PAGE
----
Reviewing and Analyzing Your Pencil Test
How To Be Super Critical
Right at this moment in your animation career you will probably never have as much freedom to do anything that you want with these assignments. In a studio environment you are handed your scene folder with a storyboard panel, layout poses and exposure sheets with the director’s timing notes. If the scene has lip sync, the timing is fairly explicit and you don’t have much leeway to improvise. If you’re one of the lucky animators who has also worked on the boards, you’ll have more control over what goes on in the scene.

What does this have to do with analyzing your pencil test?

Because you have complete control to do anything you want, you could default to the comment “I meant it to do that.” or “It’s supposed to do that.” While these comments may be true, it doesn’t necessarily make your animation right. You need a fresh set of eyes to see the animation as it is and assess what would make it better.

In a school system, this is the responsibility of the teacher. If I may just make a few comments here; I have observed over the years that I have been teaching that there are three groups of students; all students generally show up to class and do the work, it’s what they do after that, that separates them into:
1) the group that listens to the feedback from the instructor but do nothing to correct their work,
2) The group that listens to the feedback from the instructor and does something to correct their work, and finally,
3) the group that doesn’t listen to the instructor at all and decides that what they’ve done is the right way.

It’s very frustrating, for an instructor, dealing with groups 1 and 3. Sure, they may go on to have fruitful careers within the animation industry but it’s still frustrating. This has more to do with personality than anything else. I still think that the people who are open to the critiquing and do something to correct their work learn faster and end up with stronger portfolios.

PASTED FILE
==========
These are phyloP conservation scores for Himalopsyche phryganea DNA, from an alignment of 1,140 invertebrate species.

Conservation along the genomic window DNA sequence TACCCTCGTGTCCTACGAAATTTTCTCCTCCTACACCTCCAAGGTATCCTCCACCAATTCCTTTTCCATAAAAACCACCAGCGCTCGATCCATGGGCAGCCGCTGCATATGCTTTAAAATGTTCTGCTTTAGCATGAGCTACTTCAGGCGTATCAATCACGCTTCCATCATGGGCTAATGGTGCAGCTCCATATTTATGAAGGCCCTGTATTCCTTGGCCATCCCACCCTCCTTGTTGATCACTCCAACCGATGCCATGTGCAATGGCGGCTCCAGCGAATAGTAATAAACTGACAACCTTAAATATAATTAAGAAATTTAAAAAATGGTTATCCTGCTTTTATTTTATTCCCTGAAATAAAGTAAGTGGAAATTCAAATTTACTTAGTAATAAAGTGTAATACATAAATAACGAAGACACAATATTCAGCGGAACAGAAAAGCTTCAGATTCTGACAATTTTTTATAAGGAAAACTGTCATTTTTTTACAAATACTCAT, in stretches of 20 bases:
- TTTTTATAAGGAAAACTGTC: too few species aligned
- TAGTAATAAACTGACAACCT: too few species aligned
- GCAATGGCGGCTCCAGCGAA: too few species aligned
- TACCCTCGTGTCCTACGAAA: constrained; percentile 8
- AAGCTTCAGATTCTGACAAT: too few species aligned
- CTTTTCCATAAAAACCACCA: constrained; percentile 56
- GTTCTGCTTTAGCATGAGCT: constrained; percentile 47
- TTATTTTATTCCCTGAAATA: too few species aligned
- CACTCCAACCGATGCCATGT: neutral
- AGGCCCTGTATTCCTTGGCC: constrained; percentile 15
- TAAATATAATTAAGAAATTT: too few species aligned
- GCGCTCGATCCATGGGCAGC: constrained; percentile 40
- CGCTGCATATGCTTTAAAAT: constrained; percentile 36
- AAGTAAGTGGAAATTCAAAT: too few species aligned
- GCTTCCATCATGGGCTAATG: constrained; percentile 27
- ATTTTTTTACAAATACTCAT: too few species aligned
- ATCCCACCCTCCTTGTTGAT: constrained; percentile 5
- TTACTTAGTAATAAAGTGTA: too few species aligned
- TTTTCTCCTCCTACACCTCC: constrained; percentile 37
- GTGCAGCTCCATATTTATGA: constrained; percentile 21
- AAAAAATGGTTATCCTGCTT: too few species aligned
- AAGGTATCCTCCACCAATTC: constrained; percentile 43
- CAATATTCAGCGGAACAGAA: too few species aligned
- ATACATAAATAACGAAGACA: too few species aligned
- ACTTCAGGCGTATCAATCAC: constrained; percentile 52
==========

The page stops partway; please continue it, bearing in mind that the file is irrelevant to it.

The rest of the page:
The main thing to remember is that instructors want to help you succeed and don’t really enjoy the idea of pointing out the flaws in someone’s work. Remember, it’s nothing personal. The critique is about the animation, not you.

If you don’t have an instructor to get feedback from, try a friend. They may not be very critical about the work and just be in awe of your ability to make something move. Dig for some real criticism. If you can’t find someone else to do it and you have to do it on your own, set the assignment aside for a week or so and look at it again. This is really difficult to do. I find it really hard. The toughest part is going back and fixing stuff up. You may just end up trashing the assignment and move on to the next one and build on your knowledge.

The main thing is to think, “What can I do to make this better?’ When you start in on the next assignment, remember all the mistakes you made on the previous one and try not to repeat the same mistakes again.

The best case scenario is to find a mentor which might just be darned near impossible.

There is one thing that you can do on a very simple and physical level, and that is, keep notes for yourself. Write your critique out and then read it by yourself later on. If you're being critiqued by your instructor, listen very carefully to what they say and then repeat it back to them to be sure you got it right. Then go back to your desk and write out the points on a sheet of paper or even some Stickit notes then pin them to your desktop so you can see them as you're working on the revisions.

If you keep making the same error over and over again, like forgetting to add overlapping action, then write a Stickit note that says something like: "Don't forget the overlapping action!!"

Another good idea would be to copy out the "Principles of Animation" and have them clearly posted on your desk so you are constantly reminded about them.

What is an Assistant Animator?

Principles Index

Back to Book Index

Back to Homepage